Angel Investors

Joseph W. Bartlett, Special Counsel, McCarter & English LLP, Co-Founder of VCExperts

McCarter & English LLP


Sometimes, if the forecasted returns are not attractive to professionally managed venture funds, the founder can search for those rich individuals who are anxious to invest in start-ups, are not jaded like the "vulture capitalists," and will accept situations the professionals are unlikely to favor. The minimum investment required to join a private-venture pool is usually quite high "in seven figures" and many of the older pools are closed to outsiders. Public vehicles for venture investing are not common. Accordingly, individual-venture investors exist. The founder's task is to find them, through a combination of persistence and luck.

Angel investing has become more organized and significant as many of the professionally managed venture pools are increasingly less interested in the seed round. Most angel investing is a product of chance encounters or family and social relationships, a high net-worth individual exposed to an opportunity to invest because he happened to meet the entrepreneur at a social function or was drawn to the investment through word of mouth. The typical angel round involves an investment of $250,000-500,000 to a group of one to five individuals and is sometimes called the "Rolodex Round" because the investors are names on the entrepreneur's rolodex.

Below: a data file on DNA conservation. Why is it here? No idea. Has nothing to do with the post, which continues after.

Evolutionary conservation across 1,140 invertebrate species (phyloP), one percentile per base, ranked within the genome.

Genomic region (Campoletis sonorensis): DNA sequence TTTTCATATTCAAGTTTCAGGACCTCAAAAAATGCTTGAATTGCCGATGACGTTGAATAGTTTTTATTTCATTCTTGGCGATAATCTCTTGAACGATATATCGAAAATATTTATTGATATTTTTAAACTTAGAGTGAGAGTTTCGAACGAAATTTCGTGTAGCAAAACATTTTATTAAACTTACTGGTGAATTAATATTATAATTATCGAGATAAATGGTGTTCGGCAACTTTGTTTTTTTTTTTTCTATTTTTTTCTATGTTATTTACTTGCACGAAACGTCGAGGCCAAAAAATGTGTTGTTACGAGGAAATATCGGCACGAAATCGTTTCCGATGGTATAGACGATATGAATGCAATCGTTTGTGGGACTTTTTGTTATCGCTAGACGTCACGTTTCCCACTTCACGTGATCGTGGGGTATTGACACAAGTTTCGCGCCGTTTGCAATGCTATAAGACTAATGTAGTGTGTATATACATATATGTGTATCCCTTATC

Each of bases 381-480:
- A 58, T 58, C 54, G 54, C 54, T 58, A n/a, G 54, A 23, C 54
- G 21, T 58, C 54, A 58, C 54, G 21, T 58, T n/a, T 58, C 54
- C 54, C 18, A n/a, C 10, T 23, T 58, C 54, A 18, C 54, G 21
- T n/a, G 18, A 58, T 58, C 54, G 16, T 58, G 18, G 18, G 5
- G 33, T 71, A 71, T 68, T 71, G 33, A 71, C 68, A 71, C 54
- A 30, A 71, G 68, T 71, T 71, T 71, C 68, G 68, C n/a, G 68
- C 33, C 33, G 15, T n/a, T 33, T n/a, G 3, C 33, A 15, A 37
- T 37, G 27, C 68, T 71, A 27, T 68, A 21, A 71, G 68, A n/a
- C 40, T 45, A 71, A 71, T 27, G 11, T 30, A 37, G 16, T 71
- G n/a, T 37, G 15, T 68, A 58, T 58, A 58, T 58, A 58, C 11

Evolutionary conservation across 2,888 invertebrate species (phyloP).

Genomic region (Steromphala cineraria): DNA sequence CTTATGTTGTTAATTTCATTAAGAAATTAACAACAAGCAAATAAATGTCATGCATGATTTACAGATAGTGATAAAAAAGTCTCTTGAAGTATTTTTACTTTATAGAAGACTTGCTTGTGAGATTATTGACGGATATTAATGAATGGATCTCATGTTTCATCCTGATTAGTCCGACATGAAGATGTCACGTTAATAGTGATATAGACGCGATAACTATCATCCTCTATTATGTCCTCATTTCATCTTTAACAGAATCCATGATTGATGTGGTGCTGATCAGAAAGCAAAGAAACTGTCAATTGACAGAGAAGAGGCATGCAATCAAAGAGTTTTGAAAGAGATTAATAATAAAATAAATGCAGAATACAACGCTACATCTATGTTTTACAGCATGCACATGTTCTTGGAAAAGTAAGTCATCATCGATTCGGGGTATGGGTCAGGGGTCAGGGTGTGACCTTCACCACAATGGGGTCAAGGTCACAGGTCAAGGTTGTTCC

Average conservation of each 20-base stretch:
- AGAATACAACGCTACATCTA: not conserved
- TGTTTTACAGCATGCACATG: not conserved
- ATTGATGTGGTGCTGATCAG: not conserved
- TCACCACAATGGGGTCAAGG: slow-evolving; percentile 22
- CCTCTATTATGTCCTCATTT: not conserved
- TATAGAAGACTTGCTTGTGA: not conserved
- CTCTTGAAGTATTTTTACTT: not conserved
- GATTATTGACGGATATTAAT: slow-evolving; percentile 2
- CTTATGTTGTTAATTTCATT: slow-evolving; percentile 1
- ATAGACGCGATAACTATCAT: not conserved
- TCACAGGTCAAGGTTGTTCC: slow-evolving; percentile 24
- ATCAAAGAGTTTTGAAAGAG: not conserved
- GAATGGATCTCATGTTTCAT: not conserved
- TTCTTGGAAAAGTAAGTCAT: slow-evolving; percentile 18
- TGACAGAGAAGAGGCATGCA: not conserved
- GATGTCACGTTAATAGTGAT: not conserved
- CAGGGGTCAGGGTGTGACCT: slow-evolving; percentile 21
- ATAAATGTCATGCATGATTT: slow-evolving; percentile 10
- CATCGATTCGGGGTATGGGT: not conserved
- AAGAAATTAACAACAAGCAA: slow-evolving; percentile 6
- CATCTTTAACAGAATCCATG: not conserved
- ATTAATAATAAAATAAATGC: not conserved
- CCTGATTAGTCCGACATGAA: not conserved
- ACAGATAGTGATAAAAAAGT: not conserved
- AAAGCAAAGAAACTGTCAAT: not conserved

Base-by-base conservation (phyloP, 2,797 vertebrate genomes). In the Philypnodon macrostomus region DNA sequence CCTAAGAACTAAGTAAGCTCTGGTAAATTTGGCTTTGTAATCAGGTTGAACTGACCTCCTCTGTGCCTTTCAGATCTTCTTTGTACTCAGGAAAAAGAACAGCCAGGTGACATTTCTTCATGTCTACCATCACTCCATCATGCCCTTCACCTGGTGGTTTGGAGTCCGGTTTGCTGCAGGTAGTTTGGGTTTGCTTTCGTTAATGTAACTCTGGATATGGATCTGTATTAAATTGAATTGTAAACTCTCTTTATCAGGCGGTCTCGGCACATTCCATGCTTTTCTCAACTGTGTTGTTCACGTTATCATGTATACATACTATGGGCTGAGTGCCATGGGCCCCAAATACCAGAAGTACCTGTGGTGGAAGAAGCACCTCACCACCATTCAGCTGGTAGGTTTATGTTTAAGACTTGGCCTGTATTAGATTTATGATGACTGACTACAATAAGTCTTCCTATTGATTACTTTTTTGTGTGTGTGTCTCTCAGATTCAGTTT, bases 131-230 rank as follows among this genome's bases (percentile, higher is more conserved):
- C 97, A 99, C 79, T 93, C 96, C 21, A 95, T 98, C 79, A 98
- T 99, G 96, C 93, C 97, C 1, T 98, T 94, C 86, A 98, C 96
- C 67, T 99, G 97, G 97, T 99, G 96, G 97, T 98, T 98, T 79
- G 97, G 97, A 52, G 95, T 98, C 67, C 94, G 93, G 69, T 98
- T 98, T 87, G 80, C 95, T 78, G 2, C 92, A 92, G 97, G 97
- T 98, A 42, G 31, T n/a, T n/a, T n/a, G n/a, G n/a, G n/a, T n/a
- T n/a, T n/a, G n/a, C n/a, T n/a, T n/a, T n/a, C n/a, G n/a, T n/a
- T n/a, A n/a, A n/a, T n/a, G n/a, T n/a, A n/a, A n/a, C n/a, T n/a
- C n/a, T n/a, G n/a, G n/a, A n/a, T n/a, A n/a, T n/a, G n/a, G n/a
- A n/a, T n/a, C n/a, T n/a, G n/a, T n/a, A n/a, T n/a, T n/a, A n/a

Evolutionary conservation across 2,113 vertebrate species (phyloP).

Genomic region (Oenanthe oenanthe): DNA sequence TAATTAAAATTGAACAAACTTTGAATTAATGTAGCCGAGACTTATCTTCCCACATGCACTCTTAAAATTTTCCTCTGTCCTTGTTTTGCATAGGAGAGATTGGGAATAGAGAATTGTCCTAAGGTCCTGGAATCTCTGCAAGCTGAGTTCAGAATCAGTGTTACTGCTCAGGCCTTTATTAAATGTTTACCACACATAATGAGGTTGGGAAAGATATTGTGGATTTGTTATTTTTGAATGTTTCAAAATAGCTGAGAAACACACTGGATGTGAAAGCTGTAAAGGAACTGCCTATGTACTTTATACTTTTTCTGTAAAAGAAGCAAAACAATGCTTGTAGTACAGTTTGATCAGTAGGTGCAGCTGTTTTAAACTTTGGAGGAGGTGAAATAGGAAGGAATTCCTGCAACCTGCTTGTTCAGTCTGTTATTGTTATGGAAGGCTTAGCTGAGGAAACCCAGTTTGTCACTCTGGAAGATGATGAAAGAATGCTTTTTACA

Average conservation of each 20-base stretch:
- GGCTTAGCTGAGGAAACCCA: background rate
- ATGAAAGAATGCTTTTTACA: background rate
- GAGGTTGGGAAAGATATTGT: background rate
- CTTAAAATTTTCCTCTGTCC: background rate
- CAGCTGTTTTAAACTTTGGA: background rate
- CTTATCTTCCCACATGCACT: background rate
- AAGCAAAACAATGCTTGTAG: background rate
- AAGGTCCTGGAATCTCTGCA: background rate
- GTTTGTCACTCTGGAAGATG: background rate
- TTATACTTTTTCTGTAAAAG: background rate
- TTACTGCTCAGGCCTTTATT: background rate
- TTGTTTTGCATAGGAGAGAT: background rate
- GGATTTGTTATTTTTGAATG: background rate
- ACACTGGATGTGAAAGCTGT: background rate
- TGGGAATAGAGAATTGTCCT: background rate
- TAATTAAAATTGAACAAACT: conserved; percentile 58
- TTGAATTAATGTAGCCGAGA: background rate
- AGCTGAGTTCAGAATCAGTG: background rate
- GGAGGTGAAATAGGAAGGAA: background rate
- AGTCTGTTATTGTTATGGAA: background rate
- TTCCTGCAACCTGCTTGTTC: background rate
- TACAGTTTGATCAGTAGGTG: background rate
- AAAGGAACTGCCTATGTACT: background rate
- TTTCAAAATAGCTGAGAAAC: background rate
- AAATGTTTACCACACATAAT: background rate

Angel investing has become somewhat more organized, as groups of high net-worth individuals with common investment goals have coalesced into, for example, the Band of Angels, a Silicon Valley organization, and the angel breakfast for participants sponsored by the Software & Information Industry Association. The organized groups of Angels usually avoid publicity so as not to be inundated with applications. How do you find them? Word of mouth (networking at the local venture-capital club) or by keeping up with the trade press, namely, the Venture Capital Journal, the Private Equity Analyst, and websites such as VentureBeat and GigaOM and Thomson Reuters PE Hub.

Jeffrey Sohl, Director of the Center for Venture Research (CVR), has looked into the Angel Investor Market in 2010.

Mike Gruber, a partner in Independence Equity, VentureLab and Cornerstone Angels, states the following ideas when Angel Investing:

  • Contact Sport–be helpful, get your hands dirty–this often leads to success of the company. Angel help is often done within the Angel's area of expertise. Follow your passion when funding a company.
  • Do Research
  • Know Your Leaders
  • Interact with Investors
  • Play the numbers
  • Extra Firepower
  • Take your time
  • Surround yourself with Smart People
  • Valuation
  • Open and Frequent Communication
  • Close to Home is Best
  • Be Supportive and Giving



Chart of State Venture Funds:

Graph of Money Raised:


Introduction to Venture Capital and Private Equity Finance